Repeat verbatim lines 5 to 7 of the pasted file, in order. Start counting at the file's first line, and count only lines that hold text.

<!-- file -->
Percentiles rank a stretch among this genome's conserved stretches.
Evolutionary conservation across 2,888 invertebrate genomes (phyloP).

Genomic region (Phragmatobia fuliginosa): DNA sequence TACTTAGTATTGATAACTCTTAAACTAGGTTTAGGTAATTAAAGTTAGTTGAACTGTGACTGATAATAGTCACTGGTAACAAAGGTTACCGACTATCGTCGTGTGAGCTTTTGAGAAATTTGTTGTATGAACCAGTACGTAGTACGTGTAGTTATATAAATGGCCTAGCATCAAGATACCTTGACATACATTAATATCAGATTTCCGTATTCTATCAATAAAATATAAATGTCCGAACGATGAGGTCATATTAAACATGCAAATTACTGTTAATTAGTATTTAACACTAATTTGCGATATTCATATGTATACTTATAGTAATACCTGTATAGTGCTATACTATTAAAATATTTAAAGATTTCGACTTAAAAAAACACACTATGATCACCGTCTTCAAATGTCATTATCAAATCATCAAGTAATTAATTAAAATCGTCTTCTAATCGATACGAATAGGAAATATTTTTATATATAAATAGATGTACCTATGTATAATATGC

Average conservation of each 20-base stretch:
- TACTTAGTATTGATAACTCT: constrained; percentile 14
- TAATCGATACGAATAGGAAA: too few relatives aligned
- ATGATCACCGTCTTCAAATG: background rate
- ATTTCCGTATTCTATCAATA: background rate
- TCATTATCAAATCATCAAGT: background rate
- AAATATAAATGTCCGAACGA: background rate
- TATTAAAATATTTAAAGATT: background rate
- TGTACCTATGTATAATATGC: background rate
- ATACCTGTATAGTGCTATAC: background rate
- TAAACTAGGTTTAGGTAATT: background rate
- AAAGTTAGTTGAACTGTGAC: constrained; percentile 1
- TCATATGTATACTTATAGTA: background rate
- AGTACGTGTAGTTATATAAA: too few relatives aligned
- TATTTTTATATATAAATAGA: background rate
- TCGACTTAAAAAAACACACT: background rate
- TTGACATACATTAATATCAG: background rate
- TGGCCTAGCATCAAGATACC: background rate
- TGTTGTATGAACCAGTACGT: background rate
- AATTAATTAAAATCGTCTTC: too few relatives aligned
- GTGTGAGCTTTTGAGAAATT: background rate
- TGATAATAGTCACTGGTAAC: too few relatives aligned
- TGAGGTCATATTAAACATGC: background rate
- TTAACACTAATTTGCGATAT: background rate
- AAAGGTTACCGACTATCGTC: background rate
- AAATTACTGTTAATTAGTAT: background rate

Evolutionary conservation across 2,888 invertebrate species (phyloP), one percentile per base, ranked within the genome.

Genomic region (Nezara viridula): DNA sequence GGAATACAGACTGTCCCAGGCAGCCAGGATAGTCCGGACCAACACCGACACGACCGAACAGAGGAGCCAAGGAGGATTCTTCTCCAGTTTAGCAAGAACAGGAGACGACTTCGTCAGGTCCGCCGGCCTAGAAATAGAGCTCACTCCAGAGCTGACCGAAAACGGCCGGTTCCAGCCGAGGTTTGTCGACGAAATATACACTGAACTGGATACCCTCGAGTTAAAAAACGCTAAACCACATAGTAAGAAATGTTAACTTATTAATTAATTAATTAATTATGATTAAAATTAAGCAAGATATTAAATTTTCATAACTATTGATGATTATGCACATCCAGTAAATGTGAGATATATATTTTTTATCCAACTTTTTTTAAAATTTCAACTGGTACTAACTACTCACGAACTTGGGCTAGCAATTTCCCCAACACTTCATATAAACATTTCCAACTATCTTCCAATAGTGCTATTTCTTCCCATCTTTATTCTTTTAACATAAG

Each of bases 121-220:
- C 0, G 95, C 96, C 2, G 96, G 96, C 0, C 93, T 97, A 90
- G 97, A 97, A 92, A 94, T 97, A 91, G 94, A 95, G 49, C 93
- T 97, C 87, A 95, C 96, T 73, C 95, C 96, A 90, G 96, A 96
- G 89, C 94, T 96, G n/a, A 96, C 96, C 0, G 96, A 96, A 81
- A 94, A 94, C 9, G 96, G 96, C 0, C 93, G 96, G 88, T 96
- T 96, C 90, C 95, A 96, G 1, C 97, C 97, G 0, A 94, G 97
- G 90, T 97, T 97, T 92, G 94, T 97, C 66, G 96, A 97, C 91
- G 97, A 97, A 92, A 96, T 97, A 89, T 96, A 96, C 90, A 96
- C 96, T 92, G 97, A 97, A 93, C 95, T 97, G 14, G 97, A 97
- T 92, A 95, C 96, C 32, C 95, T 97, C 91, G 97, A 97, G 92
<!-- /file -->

- TACTTAGTATTGATAACTCT: constrained; percentile 14
- TAATCGATACGAATAGGAAA: too few relatives aligned
- ATGATCACCGTCTTCAAATG: background rate